Above the brake paddle, there's a button that sounds the high-pitched electronic horn, and a matching one on the right switches between the odometer settings with single presses, or between the three power modes with double presses. The whole thing feels thoroughly thought out and the controls become second nature after a couple of rides. Having both a trip and cumulative odometer is also great for keeping track of how many miles you've clocked up.
Beneath the silicon-topped deck sits the 9,000mAh lithium-ion battery. It's not removable, but Unagi can replace it if you wear it out. On the edge of the deck, there's a covered charging port (charging takes 4-5 hours from the supplied, 67.2W charger) and a kickstand that folds into the left-hand edge and has a small lip so you can kick it out with the toe of a shoe with ease.
On the edges of the front and rear hubs of the scooter there are strips of reflective tape, and both the front and rear wheels have fenders, to keep water splash-back at bay. While the Model One can handle a bit of moisture (it has an IP54 rating, which is good for splashes but not for getting drenched or submerged), we'd try and keep it out of the rain, because wet roads tend to be slippery, and its tires are solid rubber rather than pneumatic, so there's more of a chance of sliding out.
Speaking of tires, Unagi's opted for custom-designed ones that include air gaps that offer some cushioning, but you're going to want to ride with your knees a little bent, especially at faster speeds, because there's no active suspension or tubes to truly cushion any blows. That's an inescapable trade-off. Active suspension or bigger tires (like those on the Razor Ecosmart) make for heavier, larger scooters, and one of the Model One's key selling points is its compactness and portability.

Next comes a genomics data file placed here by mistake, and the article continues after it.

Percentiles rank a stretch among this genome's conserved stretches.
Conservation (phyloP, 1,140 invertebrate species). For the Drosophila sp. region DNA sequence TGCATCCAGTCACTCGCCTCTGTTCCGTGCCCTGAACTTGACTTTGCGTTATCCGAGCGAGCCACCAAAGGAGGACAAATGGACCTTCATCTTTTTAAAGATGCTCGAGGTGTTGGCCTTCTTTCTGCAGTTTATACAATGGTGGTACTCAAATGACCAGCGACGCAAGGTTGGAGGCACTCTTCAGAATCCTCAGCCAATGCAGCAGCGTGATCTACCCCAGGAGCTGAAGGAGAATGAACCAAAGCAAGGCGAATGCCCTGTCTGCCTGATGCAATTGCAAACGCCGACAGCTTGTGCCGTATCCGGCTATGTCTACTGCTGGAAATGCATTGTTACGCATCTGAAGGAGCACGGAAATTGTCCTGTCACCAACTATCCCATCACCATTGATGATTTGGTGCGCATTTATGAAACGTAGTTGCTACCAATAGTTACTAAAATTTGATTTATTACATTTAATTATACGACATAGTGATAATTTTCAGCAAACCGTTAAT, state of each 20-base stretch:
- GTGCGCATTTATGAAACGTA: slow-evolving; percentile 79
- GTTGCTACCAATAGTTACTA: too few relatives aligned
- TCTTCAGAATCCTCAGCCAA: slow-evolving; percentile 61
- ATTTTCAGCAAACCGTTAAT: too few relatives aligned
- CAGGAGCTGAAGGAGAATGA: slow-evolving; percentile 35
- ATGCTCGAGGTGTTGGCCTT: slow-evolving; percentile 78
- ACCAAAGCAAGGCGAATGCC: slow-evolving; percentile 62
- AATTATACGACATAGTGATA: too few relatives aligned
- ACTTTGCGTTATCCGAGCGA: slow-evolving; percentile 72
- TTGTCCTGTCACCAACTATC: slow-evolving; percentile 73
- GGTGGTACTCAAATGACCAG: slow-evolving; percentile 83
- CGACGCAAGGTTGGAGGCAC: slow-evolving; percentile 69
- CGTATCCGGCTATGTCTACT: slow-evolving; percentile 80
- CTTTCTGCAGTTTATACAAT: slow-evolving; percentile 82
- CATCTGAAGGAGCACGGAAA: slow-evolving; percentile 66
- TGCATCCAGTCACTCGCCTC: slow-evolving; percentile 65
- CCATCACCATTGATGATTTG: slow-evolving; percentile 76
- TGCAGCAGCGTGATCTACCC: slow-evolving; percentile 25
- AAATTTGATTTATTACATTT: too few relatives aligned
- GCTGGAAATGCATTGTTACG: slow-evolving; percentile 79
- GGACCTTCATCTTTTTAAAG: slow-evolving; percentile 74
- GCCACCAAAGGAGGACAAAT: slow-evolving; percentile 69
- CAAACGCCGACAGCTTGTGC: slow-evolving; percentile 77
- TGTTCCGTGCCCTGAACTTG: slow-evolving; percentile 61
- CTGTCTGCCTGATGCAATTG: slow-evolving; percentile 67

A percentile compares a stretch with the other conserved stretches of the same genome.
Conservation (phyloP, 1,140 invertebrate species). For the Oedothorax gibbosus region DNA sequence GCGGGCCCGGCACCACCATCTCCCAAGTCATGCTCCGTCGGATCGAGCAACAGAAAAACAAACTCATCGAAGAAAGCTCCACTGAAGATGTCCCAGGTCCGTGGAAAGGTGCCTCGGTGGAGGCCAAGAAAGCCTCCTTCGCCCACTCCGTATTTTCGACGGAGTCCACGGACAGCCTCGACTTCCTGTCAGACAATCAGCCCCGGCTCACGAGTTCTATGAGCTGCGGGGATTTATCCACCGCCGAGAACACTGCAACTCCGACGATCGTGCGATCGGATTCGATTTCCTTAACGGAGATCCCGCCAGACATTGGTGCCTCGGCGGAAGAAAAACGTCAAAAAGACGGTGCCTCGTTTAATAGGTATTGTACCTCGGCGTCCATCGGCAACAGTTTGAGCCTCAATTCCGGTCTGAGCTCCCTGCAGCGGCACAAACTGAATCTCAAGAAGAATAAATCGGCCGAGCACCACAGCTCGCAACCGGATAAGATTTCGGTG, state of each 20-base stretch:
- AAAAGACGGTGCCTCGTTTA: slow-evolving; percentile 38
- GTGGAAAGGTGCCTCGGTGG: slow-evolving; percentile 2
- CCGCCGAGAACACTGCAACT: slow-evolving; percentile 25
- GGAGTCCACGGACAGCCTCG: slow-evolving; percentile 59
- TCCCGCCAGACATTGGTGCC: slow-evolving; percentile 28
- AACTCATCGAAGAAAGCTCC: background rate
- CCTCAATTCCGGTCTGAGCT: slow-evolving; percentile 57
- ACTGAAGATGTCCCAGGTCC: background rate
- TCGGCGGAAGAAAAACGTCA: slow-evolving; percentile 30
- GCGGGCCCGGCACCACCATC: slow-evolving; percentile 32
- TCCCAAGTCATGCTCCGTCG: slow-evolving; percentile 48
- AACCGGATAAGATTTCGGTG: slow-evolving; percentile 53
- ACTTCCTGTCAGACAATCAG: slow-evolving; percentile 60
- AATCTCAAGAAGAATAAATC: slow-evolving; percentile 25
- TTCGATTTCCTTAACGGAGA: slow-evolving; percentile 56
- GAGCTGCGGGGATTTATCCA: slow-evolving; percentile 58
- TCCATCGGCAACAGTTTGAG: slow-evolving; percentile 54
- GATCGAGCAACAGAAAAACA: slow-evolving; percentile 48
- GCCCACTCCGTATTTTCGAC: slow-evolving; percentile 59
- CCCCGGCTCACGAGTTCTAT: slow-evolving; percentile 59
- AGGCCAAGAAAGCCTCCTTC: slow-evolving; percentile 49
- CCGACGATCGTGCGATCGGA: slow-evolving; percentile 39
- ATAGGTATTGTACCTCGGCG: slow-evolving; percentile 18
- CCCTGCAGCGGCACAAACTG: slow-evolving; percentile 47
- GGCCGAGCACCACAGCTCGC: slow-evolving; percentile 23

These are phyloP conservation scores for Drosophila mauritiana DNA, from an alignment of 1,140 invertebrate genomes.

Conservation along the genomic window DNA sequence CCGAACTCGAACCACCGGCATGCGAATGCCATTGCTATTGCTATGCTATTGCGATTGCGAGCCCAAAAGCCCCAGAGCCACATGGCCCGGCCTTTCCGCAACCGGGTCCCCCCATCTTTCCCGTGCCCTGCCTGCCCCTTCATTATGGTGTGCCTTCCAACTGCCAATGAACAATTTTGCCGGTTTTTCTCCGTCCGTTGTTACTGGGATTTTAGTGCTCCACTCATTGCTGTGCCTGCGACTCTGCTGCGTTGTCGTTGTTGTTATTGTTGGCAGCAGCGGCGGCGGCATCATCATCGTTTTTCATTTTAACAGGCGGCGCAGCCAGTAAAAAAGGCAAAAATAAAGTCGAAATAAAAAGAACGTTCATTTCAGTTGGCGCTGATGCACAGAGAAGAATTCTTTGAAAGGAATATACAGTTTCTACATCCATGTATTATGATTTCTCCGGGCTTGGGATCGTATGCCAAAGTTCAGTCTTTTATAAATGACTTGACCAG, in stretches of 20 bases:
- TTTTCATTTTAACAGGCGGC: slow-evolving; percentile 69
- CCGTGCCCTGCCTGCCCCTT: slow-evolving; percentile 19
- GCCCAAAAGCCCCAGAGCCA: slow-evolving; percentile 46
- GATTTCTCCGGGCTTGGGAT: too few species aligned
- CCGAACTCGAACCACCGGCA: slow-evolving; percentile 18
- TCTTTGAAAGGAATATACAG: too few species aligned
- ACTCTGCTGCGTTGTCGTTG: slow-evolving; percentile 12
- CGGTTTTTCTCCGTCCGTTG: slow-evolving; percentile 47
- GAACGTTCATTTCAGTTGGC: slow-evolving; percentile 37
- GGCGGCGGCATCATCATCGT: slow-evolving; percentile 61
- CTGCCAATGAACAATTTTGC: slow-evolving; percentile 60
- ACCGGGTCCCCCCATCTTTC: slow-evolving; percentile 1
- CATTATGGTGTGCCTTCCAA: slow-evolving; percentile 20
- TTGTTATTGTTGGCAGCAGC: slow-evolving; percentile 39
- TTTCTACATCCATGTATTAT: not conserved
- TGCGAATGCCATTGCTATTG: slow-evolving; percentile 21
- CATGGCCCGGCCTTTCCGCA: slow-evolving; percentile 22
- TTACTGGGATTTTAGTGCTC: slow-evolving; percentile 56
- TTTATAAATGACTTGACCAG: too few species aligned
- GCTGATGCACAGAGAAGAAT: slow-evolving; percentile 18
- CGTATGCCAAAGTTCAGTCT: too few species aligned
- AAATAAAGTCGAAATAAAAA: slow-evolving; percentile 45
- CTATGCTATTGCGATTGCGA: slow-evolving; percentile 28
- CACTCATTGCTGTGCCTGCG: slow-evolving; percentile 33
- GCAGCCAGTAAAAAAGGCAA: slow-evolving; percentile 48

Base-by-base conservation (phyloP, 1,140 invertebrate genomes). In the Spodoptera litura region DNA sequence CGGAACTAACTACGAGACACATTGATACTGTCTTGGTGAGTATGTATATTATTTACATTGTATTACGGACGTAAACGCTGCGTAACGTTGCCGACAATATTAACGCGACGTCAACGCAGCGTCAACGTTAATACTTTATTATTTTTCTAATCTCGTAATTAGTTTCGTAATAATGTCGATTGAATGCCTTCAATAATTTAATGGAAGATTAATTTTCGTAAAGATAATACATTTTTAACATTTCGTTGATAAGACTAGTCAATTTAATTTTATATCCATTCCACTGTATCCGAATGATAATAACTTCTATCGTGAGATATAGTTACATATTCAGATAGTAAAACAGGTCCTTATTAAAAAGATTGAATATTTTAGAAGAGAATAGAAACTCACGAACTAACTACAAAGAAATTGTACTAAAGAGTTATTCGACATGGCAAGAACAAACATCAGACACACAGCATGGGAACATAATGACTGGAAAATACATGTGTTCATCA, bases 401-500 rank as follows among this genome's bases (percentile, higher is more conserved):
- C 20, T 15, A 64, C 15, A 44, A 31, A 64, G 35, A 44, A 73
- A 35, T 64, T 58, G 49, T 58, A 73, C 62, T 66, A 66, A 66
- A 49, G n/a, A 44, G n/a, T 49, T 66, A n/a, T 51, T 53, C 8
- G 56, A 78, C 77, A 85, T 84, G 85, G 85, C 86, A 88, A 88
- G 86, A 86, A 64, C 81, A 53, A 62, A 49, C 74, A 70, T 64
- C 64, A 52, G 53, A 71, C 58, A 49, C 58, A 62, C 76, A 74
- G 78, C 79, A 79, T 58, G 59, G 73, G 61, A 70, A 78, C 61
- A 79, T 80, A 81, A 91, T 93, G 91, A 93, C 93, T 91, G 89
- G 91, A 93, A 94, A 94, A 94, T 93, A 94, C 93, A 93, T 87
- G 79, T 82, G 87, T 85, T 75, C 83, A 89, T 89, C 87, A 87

There's no active suspension or tubes to truly cushion any blows.
The Model One weighs 26.5 pounds which isn't the lightest in its class, but the head tube folds flat via a single switch at its base, and then locks into place, making carrying the scooter a cinch. I routinely lugged it up and down the 64 stairs to my apartment without incident, and I've seen people in supermarkets carrying them over their shoulders or tucking them into a shopping cart. I tend to favor putting a basket on the deck and rolling the scooter about the store myself.
That level of portability is a huge advantage in my book because it means you don't have to find somewhere to chain up the scooter, and in turn, don't have to carry a chain or bike lock with you. Whatever your destination, it's compact enough to simply take in with you, which means lower odds of theft... or of accidentally leaving it out in inclement weather.
Unagi rates the Model One for up to 15.5 miles on a charge, depending on rider weight, riding style, route topography, and all the other variables it can't account for. Realistically, I got around 11-13 miles to a charge, depending on how aggressively I rode and whether or not I had the LED headlight on or not. That's still hugely impressive for a scooter that's so compact.